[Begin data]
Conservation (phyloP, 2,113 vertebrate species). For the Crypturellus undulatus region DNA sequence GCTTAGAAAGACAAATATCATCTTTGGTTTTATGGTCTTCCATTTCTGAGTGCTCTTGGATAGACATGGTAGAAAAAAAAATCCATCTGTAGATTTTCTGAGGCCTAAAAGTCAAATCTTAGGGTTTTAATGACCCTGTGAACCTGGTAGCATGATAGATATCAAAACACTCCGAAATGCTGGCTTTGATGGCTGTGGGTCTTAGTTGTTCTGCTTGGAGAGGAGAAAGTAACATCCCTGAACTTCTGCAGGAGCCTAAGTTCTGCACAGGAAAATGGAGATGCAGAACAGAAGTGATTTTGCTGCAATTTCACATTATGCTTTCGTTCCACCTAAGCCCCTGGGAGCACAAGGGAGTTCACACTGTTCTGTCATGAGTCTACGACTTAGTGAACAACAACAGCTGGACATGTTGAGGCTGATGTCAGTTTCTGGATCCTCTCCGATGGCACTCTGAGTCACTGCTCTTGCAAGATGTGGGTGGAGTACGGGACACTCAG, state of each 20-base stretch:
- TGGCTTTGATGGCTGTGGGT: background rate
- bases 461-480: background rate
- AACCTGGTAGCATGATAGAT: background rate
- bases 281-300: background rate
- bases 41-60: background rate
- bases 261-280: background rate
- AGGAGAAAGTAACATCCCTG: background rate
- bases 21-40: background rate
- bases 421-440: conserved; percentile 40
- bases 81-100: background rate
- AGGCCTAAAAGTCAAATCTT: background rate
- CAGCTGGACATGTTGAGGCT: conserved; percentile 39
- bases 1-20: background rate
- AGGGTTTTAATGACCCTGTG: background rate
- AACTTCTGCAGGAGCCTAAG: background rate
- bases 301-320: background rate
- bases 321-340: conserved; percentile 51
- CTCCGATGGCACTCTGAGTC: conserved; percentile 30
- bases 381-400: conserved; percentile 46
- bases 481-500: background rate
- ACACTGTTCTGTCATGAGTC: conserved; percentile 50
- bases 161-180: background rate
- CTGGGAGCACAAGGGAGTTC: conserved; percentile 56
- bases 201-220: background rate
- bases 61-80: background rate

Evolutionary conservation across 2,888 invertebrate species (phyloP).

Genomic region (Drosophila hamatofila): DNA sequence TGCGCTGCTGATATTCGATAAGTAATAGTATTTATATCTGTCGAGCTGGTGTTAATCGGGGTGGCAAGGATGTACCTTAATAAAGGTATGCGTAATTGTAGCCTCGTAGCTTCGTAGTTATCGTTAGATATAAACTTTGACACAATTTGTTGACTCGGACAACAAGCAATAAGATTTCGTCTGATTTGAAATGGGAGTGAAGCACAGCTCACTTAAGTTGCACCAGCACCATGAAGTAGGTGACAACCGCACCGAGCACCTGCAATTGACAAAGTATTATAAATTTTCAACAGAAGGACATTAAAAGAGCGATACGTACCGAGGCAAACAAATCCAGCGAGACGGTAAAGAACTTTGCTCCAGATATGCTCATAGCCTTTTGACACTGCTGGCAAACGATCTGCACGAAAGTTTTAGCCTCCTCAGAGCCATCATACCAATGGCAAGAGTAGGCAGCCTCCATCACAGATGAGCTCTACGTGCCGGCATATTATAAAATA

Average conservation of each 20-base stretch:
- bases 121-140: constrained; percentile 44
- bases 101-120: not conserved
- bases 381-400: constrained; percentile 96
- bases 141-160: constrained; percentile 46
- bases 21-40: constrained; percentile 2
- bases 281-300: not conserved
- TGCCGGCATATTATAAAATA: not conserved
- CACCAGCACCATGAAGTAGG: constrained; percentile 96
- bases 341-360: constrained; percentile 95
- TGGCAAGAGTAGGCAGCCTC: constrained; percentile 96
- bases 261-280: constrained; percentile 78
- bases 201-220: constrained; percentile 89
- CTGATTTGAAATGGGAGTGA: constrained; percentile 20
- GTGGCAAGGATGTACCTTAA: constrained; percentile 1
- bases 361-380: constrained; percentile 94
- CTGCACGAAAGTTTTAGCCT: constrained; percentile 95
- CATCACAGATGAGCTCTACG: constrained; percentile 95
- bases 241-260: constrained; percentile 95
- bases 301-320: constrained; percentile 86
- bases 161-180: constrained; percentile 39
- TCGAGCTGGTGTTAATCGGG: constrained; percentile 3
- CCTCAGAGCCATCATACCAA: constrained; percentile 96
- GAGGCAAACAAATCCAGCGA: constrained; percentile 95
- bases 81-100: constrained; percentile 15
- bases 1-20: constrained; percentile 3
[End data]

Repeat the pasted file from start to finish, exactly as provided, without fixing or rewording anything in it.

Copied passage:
Conservation (phyloP, 2,113 vertebrate species). For the Crypturellus undulatus region DNA sequence GCTTAGAAAGACAAATATCATCTTTGGTTTTATGGTCTTCCATTTCTGAGTGCTCTTGGATAGACATGGTAGAAAAAAAAATCCATCTGTAGATTTTCTGAGGCCTAAAAGTCAAATCTTAGGGTTTTAATGACCCTGTGAACCTGGTAGCATGATAGATATCAAAACACTCCGAAATGCTGGCTTTGATGGCTGTGGGTCTTAGTTGTTCTGCTTGGAGAGGAGAAAGTAACATCCCTGAACTTCTGCAGGAGCCTAAGTTCTGCACAGGAAAATGGAGATGCAGAACAGAAGTGATTTTGCTGCAATTTCACATTATGCTTTCGTTCCACCTAAGCCCCTGGGAGCACAAGGGAGTTCACACTGTTCTGTCATGAGTCTACGACTTAGTGAACAACAACAGCTGGACATGTTGAGGCTGATGTCAGTTTCTGGATCCTCTCCGATGGCACTCTGAGTCACTGCTCTTGCAAGATGTGGGTGGAGTACGGGACACTCAG, state of each 20-base stretch:
- TGGCTTTGATGGCTGTGGGT: background rate
- bases 461-480: background rate
- AACCTGGTAGCATGATAGAT: background rate
- bases 281-300: background rate
- bases 41-60: background rate
- bases 261-280: background rate
- AGGAGAAAGTAACATCCCTG: background rate
- bases 21-40: background rate
- bases 421-440: conserved; percentile 40
- bases 81-100: background rate
- AGGCCTAAAAGTCAAATCTT: background rate
- CAGCTGGACATGTTGAGGCT: conserved; percentile 39
- bases 1-20: background rate
- AGGGTTTTAATGACCCTGTG: background rate
- AACTTCTGCAGGAGCCTAAG: background rate
- bases 301-320: background rate
- bases 321-340: conserved; percentile 51
- CTCCGATGGCACTCTGAGTC: conserved; percentile 30
- bases 381-400: conserved; percentile 46
- bases 481-500: background rate
- ACACTGTTCTGTCATGAGTC: conserved; percentile 50
- bases 161-180: background rate
- CTGGGAGCACAAGGGAGTTC: conserved; percentile 56
- bases 201-220: background rate
- bases 61-80: background rate

Evolutionary conservation across 2,888 invertebrate species (phyloP).

Genomic region (Drosophila hamatofila): DNA sequence TGCGCTGCTGATATTCGATAAGTAATAGTATTTATATCTGTCGAGCTGGTGTTAATCGGGGTGGCAAGGATGTACCTTAATAAAGGTATGCGTAATTGTAGCCTCGTAGCTTCGTAGTTATCGTTAGATATAAACTTTGACACAATTTGTTGACTCGGACAACAAGCAATAAGATTTCGTCTGATTTGAAATGGGAGTGAAGCACAGCTCACTTAAGTTGCACCAGCACCATGAAGTAGGTGACAACCGCACCGAGCACCTGCAATTGACAAAGTATTATAAATTTTCAACAGAAGGACATTAAAAGAGCGATACGTACCGAGGCAAACAAATCCAGCGAGACGGTAAAGAACTTTGCTCCAGATATGCTCATAGCCTTTTGACACTGCTGGCAAACGATCTGCACGAAAGTTTTAGCCTCCTCAGAGCCATCATACCAATGGCAAGAGTAGGCAGCCTCCATCACAGATGAGCTCTACGTGCCGGCATATTATAAAATA

Average conservation of each 20-base stretch:
- bases 121-140: constrained; percentile 44
- bases 101-120: not conserved
- bases 381-400: constrained; percentile 96
- bases 141-160: constrained; percentile 46
- bases 21-40: constrained; percentile 2
- bases 281-300: not conserved
- TGCCGGCATATTATAAAATA: not conserved
- CACCAGCACCATGAAGTAGG: constrained; percentile 96
- bases 341-360: constrained; percentile 95
- TGGCAAGAGTAGGCAGCCTC: constrained; percentile 96
- bases 261-280: constrained; percentile 78
- bases 201-220: constrained; percentile 89
- CTGATTTGAAATGGGAGTGA: constrained; percentile 20
- GTGGCAAGGATGTACCTTAA: constrained; percentile 1
- bases 361-380: constrained; percentile 94
- CTGCACGAAAGTTTTAGCCT: constrained; percentile 95
- CATCACAGATGAGCTCTACG: constrained; percentile 95
- bases 241-260: constrained; percentile 95
- bases 301-320: constrained; percentile 86
- bases 161-180: constrained; percentile 39
- TCGAGCTGGTGTTAATCGGG: constrained; percentile 3
- CCTCAGAGCCATCATACCAA: constrained; percentile 96
- GAGGCAAACAAATCCAGCGA: constrained; percentile 95
- bases 81-100: constrained; percentile 15
- bases 1-20: constrained; percentile 3